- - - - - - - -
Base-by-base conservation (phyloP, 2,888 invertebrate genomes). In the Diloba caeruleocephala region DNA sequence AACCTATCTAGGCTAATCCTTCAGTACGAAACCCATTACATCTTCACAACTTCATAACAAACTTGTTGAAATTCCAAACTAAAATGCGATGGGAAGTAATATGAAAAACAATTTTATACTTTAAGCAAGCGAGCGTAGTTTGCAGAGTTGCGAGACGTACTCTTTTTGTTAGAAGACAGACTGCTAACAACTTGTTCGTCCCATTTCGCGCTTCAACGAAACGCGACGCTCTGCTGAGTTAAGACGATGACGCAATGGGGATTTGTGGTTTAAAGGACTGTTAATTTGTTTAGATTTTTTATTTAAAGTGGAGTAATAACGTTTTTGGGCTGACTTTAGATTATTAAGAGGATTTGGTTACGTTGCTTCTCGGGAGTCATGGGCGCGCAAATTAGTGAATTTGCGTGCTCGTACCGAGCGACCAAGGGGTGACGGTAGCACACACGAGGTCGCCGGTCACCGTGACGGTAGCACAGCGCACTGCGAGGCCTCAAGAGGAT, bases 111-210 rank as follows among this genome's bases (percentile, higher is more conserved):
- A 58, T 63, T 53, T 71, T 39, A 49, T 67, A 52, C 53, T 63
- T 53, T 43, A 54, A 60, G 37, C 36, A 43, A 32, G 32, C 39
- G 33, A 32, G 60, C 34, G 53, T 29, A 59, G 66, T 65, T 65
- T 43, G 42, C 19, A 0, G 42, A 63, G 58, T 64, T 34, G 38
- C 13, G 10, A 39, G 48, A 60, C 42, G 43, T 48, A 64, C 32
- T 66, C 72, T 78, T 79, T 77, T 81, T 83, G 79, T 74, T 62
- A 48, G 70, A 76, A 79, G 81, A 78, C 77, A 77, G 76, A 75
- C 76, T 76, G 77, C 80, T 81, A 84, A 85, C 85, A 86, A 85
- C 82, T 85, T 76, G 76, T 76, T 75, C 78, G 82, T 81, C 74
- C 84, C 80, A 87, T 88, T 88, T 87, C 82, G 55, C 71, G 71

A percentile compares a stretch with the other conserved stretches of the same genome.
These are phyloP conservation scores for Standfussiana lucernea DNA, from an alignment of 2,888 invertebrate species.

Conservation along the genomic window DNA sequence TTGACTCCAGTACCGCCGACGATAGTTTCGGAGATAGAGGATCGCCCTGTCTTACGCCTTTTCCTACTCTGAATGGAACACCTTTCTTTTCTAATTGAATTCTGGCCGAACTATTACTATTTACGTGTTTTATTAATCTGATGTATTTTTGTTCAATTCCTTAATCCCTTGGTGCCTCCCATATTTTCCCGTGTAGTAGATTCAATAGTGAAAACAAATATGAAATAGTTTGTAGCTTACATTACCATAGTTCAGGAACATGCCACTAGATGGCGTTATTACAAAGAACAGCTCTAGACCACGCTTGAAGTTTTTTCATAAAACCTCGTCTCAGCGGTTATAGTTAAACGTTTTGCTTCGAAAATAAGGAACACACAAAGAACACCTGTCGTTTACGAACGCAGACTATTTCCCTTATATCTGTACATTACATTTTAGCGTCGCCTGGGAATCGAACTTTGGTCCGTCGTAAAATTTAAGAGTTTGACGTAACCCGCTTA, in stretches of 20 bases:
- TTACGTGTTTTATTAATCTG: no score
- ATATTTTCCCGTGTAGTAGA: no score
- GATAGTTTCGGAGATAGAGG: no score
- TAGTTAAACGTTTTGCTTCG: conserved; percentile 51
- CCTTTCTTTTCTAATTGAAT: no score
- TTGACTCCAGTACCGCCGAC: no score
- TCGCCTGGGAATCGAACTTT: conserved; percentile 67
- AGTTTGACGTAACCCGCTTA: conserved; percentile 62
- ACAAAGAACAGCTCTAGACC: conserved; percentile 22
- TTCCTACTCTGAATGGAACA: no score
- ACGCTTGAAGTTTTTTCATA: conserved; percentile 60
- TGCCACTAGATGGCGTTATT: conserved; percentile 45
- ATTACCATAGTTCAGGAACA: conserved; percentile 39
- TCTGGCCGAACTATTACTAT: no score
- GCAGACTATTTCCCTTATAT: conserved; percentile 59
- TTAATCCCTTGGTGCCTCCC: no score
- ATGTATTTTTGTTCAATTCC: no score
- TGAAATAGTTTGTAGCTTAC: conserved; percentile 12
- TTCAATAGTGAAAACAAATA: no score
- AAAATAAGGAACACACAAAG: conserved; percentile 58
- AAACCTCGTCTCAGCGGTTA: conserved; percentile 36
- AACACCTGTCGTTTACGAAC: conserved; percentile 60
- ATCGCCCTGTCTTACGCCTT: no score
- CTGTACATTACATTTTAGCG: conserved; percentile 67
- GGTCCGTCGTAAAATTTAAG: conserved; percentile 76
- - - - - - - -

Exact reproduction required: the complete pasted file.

Base-by-base conservation (phyloP, 2,888 invertebrate genomes). In the Diloba caeruleocephala region DNA sequence AACCTATCTAGGCTAATCCTTCAGTACGAAACCCATTACATCTTCACAACTTCATAACAAACTTGTTGAAATTCCAAACTAAAATGCGATGGGAAGTAATATGAAAAACAATTTTATACTTTAAGCAAGCGAGCGTAGTTTGCAGAGTTGCGAGACGTACTCTTTTTGTTAGAAGACAGACTGCTAACAACTTGTTCGTCCCATTTCGCGCTTCAACGAAACGCGACGCTCTGCTGAGTTAAGACGATGACGCAATGGGGATTTGTGGTTTAAAGGACTGTTAATTTGTTTAGATTTTTTATTTAAAGTGGAGTAATAACGTTTTTGGGCTGACTTTAGATTATTAAGAGGATTTGGTTACGTTGCTTCTCGGGAGTCATGGGCGCGCAAATTAGTGAATTTGCGTGCTCGTACCGAGCGACCAAGGGGTGACGGTAGCACACACGAGGTCGCCGGTCACCGTGACGGTAGCACAGCGCACTGCGAGGCCTCAAGAGGAT, bases 111-210 rank as follows among this genome's bases (percentile, higher is more conserved):
- A 58, T 63, T 53, T 71, T 39, A 49, T 67, A 52, C 53, T 63
- T 53, T 43, A 54, A 60, G 37, C 36, A 43, A 32, G 32, C 39
- G 33, A 32, G 60, C 34, G 53, T 29, A 59, G 66, T 65, T 65
- T 43, G 42, C 19, A 0, G 42, A 63, G 58, T 64, T 34, G 38
- C 13, G 10, A 39, G 48, A 60, C 42, G 43, T 48, A 64, C 32
- T 66, C 72, T 78, T 79, T 77, T 81, T 83, G 79, T 74, T 62
- A 48, G 70, A 76, A 79, G 81, A 78, C 77, A 77, G 76, A 75
- C 76, T 76, G 77, C 80, T 81, A 84, A 85, C 85, A 86, A 85
- C 82, T 85, T 76, G 76, T 76, T 75, C 78, G 82, T 81, C 74
- C 84, C 80, A 87, T 88, T 88, T 87, C 82, G 55, C 71, G 71

A percentile compares a stretch with the other conserved stretches of the same genome.
These are phyloP conservation scores for Standfussiana lucernea DNA, from an alignment of 2,888 invertebrate species.

Conservation along the genomic window DNA sequence TTGACTCCAGTACCGCCGACGATAGTTTCGGAGATAGAGGATCGCCCTGTCTTACGCCTTTTCCTACTCTGAATGGAACACCTTTCTTTTCTAATTGAATTCTGGCCGAACTATTACTATTTACGTGTTTTATTAATCTGATGTATTTTTGTTCAATTCCTTAATCCCTTGGTGCCTCCCATATTTTCCCGTGTAGTAGATTCAATAGTGAAAACAAATATGAAATAGTTTGTAGCTTACATTACCATAGTTCAGGAACATGCCACTAGATGGCGTTATTACAAAGAACAGCTCTAGACCACGCTTGAAGTTTTTTCATAAAACCTCGTCTCAGCGGTTATAGTTAAACGTTTTGCTTCGAAAATAAGGAACACACAAAGAACACCTGTCGTTTACGAACGCAGACTATTTCCCTTATATCTGTACATTACATTTTAGCGTCGCCTGGGAATCGAACTTTGGTCCGTCGTAAAATTTAAGAGTTTGACGTAACCCGCTTA, in stretches of 20 bases:
- TTACGTGTTTTATTAATCTG: no score
- ATATTTTCCCGTGTAGTAGA: no score
- GATAGTTTCGGAGATAGAGG: no score
- TAGTTAAACGTTTTGCTTCG: conserved; percentile 51
- CCTTTCTTTTCTAATTGAAT: no score
- TTGACTCCAGTACCGCCGAC: no score
- TCGCCTGGGAATCGAACTTT: conserved; percentile 67
- AGTTTGACGTAACCCGCTTA: conserved; percentile 62
- ACAAAGAACAGCTCTAGACC: conserved; percentile 22
- TTCCTACTCTGAATGGAACA: no score
- ACGCTTGAAGTTTTTTCATA: conserved; percentile 60
- TGCCACTAGATGGCGTTATT: conserved; percentile 45
- ATTACCATAGTTCAGGAACA: conserved; percentile 39
- TCTGGCCGAACTATTACTAT: no score
- GCAGACTATTTCCCTTATAT: conserved; percentile 59
- TTAATCCCTTGGTGCCTCCC: no score
- ATGTATTTTTGTTCAATTCC: no score
- TGAAATAGTTTGTAGCTTAC: conserved; percentile 12
- TTCAATAGTGAAAACAAATA: no score
- AAAATAAGGAACACACAAAG: conserved; percentile 58
- AAACCTCGTCTCAGCGGTTA: conserved; percentile 36
- AACACCTGTCGTTTACGAAC: conserved; percentile 60
- ATCGCCCTGTCTTACGCCTT: no score
- CTGTACATTACATTTTAGCG: conserved; percentile 67
- GGTCCGTCGTAAAATTTAAG: conserved; percentile 76